K-12 Cybersecurity report finds that 75% of data breaches in 2020 were related to district vendors and partners
School vendor security is a hot topic in districts across the country, and for good reason, based on the statistics in the latest report on the state of K-12 cybersecurity.
Doug Levin is the national director of the K12 Security Information Exchange (K12 SIX), and he has spent his career focused on technology and education. He also maintains The K-12 Cybersecurity Resource Center. Levin has published his third annual report: State of K-12 Cybersecurity: 2020 Year in Review that documents the reasons why school vendor security is an issue that needs to be addressed.
School Vendor Security is Impacting Students’ Privacy
For the second year in a row, at least 75% of all data breaches affecting public K-12 school districts in the U.S. were related to incidents involving school vendors and other partners. Attackers like to target vendors because one attack can allow them to access hundreds, if not thousands, of other organizations like schools where they can download sensitive student data.
For example, Blackbaud, a cloud computing vendor for nonprofits and education institutions, was the victim of a ransomware attack in 2020. Before the cybercriminals triggered the attack, they stole information such as usernames, passwords, social security numbers, and more.
Reportedly, several of the millions of victims of the breach have filed suit against the vendor. This is just one of several incidents. Others involve popular K-12 tech vendors such as Active Network, Aeries, K12 Stride, Tyler Technologies and SolarWinds.
The troubling stat brings to light the fact that schools need to better control 3rd party apps and vendors that have access to and/or store their data off-site to better protect themselves. School ransomware most often starts with a successful phishing campaign, but 3rd party apps and vendors are a growing area of concern.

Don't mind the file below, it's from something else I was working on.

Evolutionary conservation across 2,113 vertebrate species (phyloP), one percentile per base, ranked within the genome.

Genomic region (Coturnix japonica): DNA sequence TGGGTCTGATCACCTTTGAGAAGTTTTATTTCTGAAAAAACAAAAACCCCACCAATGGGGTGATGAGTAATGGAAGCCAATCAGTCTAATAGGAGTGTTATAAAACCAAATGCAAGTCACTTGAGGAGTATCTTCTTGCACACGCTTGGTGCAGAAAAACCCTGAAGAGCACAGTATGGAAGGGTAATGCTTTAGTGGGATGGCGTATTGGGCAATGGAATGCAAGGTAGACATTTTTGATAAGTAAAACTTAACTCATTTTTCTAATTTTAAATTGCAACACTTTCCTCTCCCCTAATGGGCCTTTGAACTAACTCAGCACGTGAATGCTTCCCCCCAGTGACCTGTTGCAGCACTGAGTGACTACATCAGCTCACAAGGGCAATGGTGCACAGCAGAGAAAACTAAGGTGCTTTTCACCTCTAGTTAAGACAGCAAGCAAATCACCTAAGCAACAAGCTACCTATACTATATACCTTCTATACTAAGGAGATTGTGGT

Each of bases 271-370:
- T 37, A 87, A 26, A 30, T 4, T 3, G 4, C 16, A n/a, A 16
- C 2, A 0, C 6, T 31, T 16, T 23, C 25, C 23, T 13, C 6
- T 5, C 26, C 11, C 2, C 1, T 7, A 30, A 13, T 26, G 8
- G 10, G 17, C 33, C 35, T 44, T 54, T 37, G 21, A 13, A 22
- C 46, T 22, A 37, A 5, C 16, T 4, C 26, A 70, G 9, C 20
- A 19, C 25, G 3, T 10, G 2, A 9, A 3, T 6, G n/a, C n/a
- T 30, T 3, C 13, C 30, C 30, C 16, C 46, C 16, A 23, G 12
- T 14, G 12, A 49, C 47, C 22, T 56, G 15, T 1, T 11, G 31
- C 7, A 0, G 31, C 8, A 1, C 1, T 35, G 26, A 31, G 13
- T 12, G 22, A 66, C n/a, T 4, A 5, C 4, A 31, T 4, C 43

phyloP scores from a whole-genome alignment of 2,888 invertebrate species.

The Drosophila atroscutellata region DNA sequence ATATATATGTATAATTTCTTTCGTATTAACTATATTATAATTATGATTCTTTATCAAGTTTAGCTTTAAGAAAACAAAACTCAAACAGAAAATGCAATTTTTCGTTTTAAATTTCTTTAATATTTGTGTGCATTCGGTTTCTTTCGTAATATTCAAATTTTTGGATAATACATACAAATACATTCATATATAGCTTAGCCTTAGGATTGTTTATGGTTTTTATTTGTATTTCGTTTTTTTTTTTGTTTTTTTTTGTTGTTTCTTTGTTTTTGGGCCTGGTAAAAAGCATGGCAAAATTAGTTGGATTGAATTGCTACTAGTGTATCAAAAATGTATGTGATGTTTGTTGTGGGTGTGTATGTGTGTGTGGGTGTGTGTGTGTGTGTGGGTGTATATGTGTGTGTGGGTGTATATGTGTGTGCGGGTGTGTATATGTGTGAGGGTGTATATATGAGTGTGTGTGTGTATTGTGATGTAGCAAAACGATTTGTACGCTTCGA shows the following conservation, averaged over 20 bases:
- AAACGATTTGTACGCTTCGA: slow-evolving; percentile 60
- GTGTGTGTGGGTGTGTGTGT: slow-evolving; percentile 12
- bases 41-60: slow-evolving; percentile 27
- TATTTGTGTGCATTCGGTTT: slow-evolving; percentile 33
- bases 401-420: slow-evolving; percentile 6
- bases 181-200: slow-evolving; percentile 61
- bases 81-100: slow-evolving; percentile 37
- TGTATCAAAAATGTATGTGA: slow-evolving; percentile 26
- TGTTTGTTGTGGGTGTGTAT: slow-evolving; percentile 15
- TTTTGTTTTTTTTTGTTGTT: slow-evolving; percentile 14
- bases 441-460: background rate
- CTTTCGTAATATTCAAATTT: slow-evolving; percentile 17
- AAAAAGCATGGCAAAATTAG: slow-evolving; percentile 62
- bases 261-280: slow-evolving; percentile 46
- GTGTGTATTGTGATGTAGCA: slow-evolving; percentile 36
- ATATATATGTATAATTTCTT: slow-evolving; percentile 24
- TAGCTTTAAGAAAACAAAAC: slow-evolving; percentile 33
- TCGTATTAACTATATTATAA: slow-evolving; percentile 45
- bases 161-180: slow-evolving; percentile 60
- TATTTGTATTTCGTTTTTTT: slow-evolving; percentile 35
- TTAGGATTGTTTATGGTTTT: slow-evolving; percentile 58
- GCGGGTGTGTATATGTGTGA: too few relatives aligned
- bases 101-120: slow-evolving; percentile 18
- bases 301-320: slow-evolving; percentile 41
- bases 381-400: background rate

In particular, third-party apps ransomware threats are on the rise. Criminals can break into a much bigger, and broader, pool of victims by hijacking a vendor’s app infrastructure. They use single-sign-on capabilities, such as OAuth, to access data as though they were an authorized user. A vendor breach can lead to threats such as ransomware in the cloud, account takeover risks, and more.
Student Data Privacy and 3rd Party Apps
There is no doubt that 3rd party apps will continue to be used in schools. They offer many benefits to teachers and students. As a result, the problem of student data privacy and 3rd party apps will continue to stay on the to do list for every school’s IT team.
The problem that many districts face is a misunderstanding of the full scope of student data privacy risks when it comes to vendors and 3rd party apps. Most administrators, parents, and media articles tend to focus on the problem of how vendors, schools, and potential future employers will use the data being collected about individual students. This is an important issue that needs to be addressed. However, it is not the full scope of the problem.
School stakeholders tend to overlook the issue of data security, student data privacy, and vendors. This is a problem because, when a vendor’s data is breached, student data can become exposed in a number of ways. In the end, there is no data privacy without data security.